First-year epidemiology MPH student and pediatric nurse Grace Fleming agreed. “I’ve learned a lot about interview skills and how to conduct formal case interviews in a public health department. I’m learning to ensure that I’m following all the protocols and structures—the formalities to talk about private health information with basically any person.” 

Having the infrastructure to support continuing operations of health departments is critical to keep the health system from being overwhelmed by other health problems at a time when they’re already facing surges of COVID-19 patients. “Without the student interviewing team, we would not have been able to maintain a volume of high quality enteric interviews, comparable to typical disease reporting, but would have likely had to reduce what efforts we could provide and miss the identification of routine diseases and/or outbreaks as a result,” said Shen. 

Some states have stopped doing this type of routine monitoring entirely, and even patients may feel like their symptoms are less important in the face of the pandemic. This is where the student volunteers really shine. “Cases try to get off topic, they try to talk about coronavirus and I have to tell them ‘Yeah, but your Salmonella case is still really important,’” Fleming said. 

Into Summer and Fall 

CDPHE is expecting it to be several more months until local health departments have the capacity to take on these routine functions again, and ColoradoSPH students will likely continue to volunteer into the fall semester. 

“I’m happy to keep working with them as long as they think that my position is needed in order to best utilize everyone’s resources and skillsets, especially as a student where I can pick up and help support work where people who have already earned their MPH or are established epidemiologists can focus on other high-end priorities,” Fleming said. Meanwhile, Zarella expects to see demand rise for public health volunteers going into summer. “Right now, a lot of the prioritization in on healthcare workers. A lot of these organizations are going to provide more opportunities for our students in the next few weeks as they create these positions.” CDPHE, for instance, has created 20 student positions to help with contact tracing and case investigation after the initial round of social distancing requirements is relaxed. To fill the expected wave of new positions, Zarella has kept the student volunteer survey open for people to sign-up after the semester ends.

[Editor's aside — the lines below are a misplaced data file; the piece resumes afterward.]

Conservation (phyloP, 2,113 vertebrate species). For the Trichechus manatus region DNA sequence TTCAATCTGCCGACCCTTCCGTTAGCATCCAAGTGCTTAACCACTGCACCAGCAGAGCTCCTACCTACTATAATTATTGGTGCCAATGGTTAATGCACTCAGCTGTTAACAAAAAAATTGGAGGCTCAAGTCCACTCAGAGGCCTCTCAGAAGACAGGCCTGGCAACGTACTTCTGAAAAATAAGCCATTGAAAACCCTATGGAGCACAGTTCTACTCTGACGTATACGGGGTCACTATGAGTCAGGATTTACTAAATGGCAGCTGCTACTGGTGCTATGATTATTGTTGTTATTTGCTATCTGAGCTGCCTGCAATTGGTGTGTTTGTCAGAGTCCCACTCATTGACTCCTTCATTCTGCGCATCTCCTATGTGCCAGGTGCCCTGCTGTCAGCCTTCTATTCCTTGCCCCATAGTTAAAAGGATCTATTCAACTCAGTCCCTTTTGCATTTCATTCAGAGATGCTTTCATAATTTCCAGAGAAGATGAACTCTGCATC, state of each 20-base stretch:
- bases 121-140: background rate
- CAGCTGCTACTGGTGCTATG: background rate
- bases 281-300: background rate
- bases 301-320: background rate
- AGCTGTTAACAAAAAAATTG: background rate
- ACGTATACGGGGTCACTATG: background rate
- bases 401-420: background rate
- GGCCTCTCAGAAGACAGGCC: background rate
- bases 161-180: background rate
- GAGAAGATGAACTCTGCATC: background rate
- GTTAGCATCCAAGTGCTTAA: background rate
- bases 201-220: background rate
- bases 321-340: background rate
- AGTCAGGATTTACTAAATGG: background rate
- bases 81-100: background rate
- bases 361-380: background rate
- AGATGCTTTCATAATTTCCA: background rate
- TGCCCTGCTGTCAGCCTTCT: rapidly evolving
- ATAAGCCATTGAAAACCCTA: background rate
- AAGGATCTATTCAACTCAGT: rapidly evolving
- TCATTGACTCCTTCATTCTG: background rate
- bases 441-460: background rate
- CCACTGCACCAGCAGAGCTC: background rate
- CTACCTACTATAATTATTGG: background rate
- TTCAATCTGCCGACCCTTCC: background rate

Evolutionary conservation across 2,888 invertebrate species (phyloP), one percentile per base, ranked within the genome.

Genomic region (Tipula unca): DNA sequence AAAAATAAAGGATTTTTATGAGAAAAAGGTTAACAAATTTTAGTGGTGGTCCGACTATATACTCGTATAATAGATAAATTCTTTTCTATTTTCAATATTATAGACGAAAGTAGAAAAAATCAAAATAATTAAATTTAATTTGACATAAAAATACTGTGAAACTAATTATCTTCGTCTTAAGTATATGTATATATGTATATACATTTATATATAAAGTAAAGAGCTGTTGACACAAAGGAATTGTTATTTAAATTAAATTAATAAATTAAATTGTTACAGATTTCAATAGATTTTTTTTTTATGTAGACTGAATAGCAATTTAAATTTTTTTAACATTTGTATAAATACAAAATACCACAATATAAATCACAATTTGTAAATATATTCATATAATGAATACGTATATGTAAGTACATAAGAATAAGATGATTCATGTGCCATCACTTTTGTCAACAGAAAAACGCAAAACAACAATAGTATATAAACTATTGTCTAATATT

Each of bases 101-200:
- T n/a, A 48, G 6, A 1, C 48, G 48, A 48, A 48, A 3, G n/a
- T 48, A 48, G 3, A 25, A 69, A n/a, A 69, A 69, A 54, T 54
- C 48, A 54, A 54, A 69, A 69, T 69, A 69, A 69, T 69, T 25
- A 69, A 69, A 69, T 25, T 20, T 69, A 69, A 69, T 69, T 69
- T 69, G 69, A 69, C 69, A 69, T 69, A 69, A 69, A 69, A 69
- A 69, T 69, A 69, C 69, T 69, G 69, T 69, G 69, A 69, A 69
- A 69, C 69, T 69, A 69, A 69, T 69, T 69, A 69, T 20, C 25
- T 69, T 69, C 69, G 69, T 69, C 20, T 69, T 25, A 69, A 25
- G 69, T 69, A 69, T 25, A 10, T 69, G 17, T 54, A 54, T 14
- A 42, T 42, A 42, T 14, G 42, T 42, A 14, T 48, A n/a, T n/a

She has also found a form of self-care in managing the Student Response Initiative. “It’s been incredible for me to help others and match them with organizations to get them on the forefront of response,” Zarella said. “Especially in places where they may have grown up, where they can help protect their communities and their families with the knowledge they’ve learned from ColoradoSPH.”